Visit to a Famous FarmerRead more »
For Dwight D. Eisenhower-walking around his Gettysburg farm the severing stroke of retirement should be more-shattering than for most men who are cut off from a consuming life's work. No longer are Ike's days filled with the awesome power and decisions of a General of the Army or a U.S. President–nor is his way smoothed by a retinue of aides. To see how he is doing, an old friend from white House days, Life photographer Edward Clark, went to visit the Eisenhower farm and produced the warm document shown on these pages. The still busy general, Clark found bristle with energy. He keeps a weather eye on his 190 acre farm a big operation with nine men and a herd of more than 30 purebred Aberdeen Angus. Ike is very proud of the farm, and his august guests—including the recent ones. General Alfred Gruenther, ex-AEC head Lewis Strauss. Clement Attlee get guided tours. In his Gettysburg office the former President spends eight hours-a-day, writing his memoirs, answering mail, seeing visitors. The letters come 200 a day--requests from former top aides for opinions (which he gives); invitations to speak at dedications, conventions (which he usually declines); demands (which he never sees) that he march on Washington and throw Kennedy out of the White House before it's too late.
The Dual Lives of Dinah
There are, really, two Dinah Shores: the Basie Dinah and the Adaptable Dinah. They add up to America's most successful TV actress, seen by 32 million viewers of NBC's Chevy Show. The show, with its stylish snap and homey warmth, reflects perfectly the Total Dinah, The Basic Dinah was brought up in Nashville, with nice southern manners-which she has kept. She has a good husband-whom she has also kept. Her natural verve made her a cheerleader in high school and college, and her voice won her New York radio job with another unknown named Frank Sinatra, who was so awed by her ladylike ways that he once socked a man for saying a dirty word in front of her. In the TV studio-and at home, where she is the same sunny girl TV loves—the Basic Dinah has a female sense of the fitness of things. She has kept many of the same staff around her for years. She is not at war with others because she is not at war with herself.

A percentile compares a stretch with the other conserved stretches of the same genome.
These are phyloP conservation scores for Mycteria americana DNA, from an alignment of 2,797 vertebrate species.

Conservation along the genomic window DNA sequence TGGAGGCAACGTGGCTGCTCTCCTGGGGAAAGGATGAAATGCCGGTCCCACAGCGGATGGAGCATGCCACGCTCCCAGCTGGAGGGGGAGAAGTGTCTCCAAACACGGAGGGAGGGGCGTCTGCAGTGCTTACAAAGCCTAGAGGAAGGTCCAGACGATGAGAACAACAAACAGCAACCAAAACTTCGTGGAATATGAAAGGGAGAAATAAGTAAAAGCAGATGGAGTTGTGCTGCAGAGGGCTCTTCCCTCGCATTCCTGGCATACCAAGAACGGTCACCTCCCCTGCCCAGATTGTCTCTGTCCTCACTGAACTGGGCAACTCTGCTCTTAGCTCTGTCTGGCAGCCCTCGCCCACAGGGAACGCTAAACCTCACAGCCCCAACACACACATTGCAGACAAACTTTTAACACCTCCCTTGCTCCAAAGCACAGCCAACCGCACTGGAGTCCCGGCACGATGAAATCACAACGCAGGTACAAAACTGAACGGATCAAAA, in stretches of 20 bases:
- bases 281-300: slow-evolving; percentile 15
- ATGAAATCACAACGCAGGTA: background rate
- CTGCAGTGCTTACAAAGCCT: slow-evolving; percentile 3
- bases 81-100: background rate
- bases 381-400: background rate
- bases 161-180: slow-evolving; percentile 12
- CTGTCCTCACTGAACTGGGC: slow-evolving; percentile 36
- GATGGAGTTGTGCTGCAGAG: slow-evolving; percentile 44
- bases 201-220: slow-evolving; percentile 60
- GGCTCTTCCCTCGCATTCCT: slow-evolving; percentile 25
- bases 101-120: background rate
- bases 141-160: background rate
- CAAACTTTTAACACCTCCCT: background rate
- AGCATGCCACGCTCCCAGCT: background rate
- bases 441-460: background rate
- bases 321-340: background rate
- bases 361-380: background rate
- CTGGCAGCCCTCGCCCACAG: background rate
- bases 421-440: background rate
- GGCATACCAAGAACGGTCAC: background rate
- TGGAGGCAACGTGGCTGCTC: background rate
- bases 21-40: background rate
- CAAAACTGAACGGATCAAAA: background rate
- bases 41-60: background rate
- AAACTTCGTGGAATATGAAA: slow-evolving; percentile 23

Everyone chips in.
Last week an era in U.S. history came to an end in a factory in Pontiac, Mich. 25 miles north of Detroit. At exactly 1:31 p.m. on Feb. 2, the last pleasure car that will be made until the war is won rolled off the assembly line in Pontiac's Plant A. Other famous maker – Ford, Plymouth. Studebaker and the rest—had already ended production. Now the $4,000,000,000-a-year auto industry had only one customer and only one boss - the U.S. Government-at-war.
Four Screaming Mopheads (From the January 31, 1964 LIFE magazine).
First England fell, victim of a million girlish screams. Then, last week, Paris surrendered. Now the U.S. must brace itself. The Beatles are coming and already teen-age Americans are as keyed up as the days, only a dim decade ago, when Elvis first came twisting on. The Beatles? They are the four shrewdly goofy-looking lads. Fifteen months ago they were singing their songs in a smoky Liverpool jazz cellar. A talent scout took them and their haircuts to London. Today their records have sold five million copics in England and they are a national institution, seemingly as solid as Big Ben and a lot louder. Their musical style embellished standard rock 'n' roll with a jackhammer beat and high screams that would do a steam calliope proud...Read the rest of this article.